PiattoUnico, a Modern Ceramics Workshop
Discover PiattoUnico, Emanuela Sala's artisanal workshop established in Milan in 2015 where she crafts stunning handmade plates, bowls and ceramic accessories. From her early days as an architect and interior designer, read the story of how Emanuela approached the practice of craftsmanship with love and respect for long-standing traditions.
Emanuela Sala is a self-professed untraditional architect, with a past in interior design and digital communication; in 2015, she followed her passion for design and manual craft and founded her workshop PiattoUnico in Milan, after being drawn by the research process behind the collection of second-hand and vintage objects. In her laboratory she handcrafts visually stunning tabletop accessories in ceramics, from plate sets to pitchers and even kitchen tiles.
Merging different techniques such as paintings and collage, he
Read her interview on Artemest Magazine and discover the story of how she chose ceramics as her medium, her love for the countryside surrounding her city and the love and respect she applies to the art of craftsmanship.
Tell us the story of your workshop.
PiattoUnico began almost by chance a few years ago - between 2015 and 2016 - when I was working full-time restyling homes and small commercial spaces with a restorer and antique dealer friend of mine. We used to spend an incredible amount of time browsing markets, thrift shops and second-hand collectors looking for vintage furnishings, and, without realizing it, I went about selecting old plates, bowls, and trays manufactured in Italy in the 1900s. I started working on these recovered ceramics, creating my first one-of-a-kind pieces, and it just so happened that someone took notice and invited me to a Fuorisalone; then someone asked me to create dishes that were not only decorative but could also be used at the table. One can say that PiattoUnico pulled me in, not the other way around!
You consider yourself a non-traditional architect. How are you unconventional?
I am an architect by training, but I have not always practiced professionally. In fact, I worked in digital communication for 10 years, designing "spaces", but intended not as specific physical places: designing a bank’s intranet is not the same as designing its physical location! When I returned to the world of Interior Design, I brought with me the concepts of project flexibility, client engagement and collaborative design, ability to manage and make adjustments during the working process. In this way, I had an approach that was different from that of a traditional architect, and clearly only applicable to works of limited complexity. It is also the approach that I follow with PiattoUnico’s artisans and customers.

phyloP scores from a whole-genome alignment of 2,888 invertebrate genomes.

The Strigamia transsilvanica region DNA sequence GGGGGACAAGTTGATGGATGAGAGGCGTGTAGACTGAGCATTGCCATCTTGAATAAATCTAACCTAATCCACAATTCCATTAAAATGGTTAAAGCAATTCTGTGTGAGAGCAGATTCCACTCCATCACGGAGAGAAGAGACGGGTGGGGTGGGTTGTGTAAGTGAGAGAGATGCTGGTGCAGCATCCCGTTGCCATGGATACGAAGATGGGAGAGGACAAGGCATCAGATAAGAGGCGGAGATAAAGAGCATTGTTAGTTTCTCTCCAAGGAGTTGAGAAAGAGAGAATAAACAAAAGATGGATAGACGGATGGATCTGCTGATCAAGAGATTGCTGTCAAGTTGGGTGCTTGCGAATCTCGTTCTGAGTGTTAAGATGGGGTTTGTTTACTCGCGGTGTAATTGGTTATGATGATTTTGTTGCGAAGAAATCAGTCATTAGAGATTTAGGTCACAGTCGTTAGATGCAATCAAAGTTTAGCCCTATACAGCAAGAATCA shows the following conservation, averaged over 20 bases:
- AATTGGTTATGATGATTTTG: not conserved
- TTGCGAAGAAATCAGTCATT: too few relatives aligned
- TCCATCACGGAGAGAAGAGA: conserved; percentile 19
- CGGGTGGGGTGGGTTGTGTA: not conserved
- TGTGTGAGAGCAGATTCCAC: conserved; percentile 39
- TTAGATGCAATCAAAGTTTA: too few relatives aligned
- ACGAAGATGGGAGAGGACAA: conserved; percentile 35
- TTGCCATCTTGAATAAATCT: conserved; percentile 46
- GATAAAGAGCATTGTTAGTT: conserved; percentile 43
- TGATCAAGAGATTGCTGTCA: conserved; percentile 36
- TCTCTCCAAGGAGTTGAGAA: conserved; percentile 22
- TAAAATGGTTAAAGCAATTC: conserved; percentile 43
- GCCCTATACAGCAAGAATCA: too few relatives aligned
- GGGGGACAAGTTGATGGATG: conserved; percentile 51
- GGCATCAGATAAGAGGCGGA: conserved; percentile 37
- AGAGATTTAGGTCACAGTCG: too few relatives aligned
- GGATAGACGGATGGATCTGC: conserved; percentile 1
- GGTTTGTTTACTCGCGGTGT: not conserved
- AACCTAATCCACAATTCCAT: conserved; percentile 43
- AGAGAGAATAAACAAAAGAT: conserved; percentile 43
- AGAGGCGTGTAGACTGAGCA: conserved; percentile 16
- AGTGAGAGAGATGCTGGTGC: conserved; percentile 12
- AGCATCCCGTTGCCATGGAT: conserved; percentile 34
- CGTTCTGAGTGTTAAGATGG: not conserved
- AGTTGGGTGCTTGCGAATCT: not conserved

Where do you draw inspiration for your collections?
I always start from emotions, sensations, and experiences that I then often explore by perusing books, intended in their broadest and deepest sense as custodians of culture and knowledge developed and handed down by those who came before us. We cannot build a future without discovering and reflecting on the past: I believe that sometimes the eagerness for continuously creating novelty distracts us from the wonders of the past, and prevents us from taking time to really appropriate them. Usually, the research for the most suitable type of ceramic happens later.
How do you connect to manufacturing and craftsmanship traditions?
I can sum it up in just two words: love and respect. The wonderful thing about craftsmanship is that no work can exist without the iron will of (at least) one person: at its basis there is no process or strategy. For me, true craftsmanship is that which yearns to and is successful at conveying the artisan’s passion through the objects created, implying a certain degree of singularity even when those pieces are produced in limited series.
Why did you choose ceramic? Have you ever considered expanding to other materials and techniques?
Ceramic is one of the few materials still in use all over Italy. For me, following up on historic factories and districts to trace those still in operation, and contributing to the continuity of our cultural heritage is like a mission. Moreover, ceramic offers a wide range of possibilities:you can go from tableware to bathroom accessories, from design objects to wall tiles...it’s a world of possibilities. I’ve thought of using other materials, I’ve tested graphic transfer on fabrics, and I’m intrigued by wood essences to pair with ceramics. My first experiment was the Oracolino, a ceramic star that rotates on a hand-turned base of maple wood that will be soon reproduced in a second edition using a different type of wood.
What is your connection to Milan? Is there a must-see spot one should absolutely visit?
Milan is where I was born, and what connects me to my family, friends and memories, but I have a deep affinity for the countryside, so I split my time between Milan and Lake Maggiore, even though my ideal place is the Emilia Romagna region! Since I consider myself a "country girl from the city", I would suggest a trip to Chiaravalle with a visit to the abbey and lunch in a local restaurant: you will be immediately immersed in a different atmosphere! Another place I love is via Padova: it is nice to stroll through the street, from the ring road to Piazzale Loreto, looking around to discover the history of Milan, from the ancient country villas to the borghi (small villages) incorporated into the city, from the multiethnic Milan to Piazza Loreto with all its historical and urban relevance.
Where do you see PiattoUnico in the next few years?
I imagine it as an uphill road, one I wish to continue traveling on and where I hope to meet fellow travelers, because there is no doubt that strength lies in unity.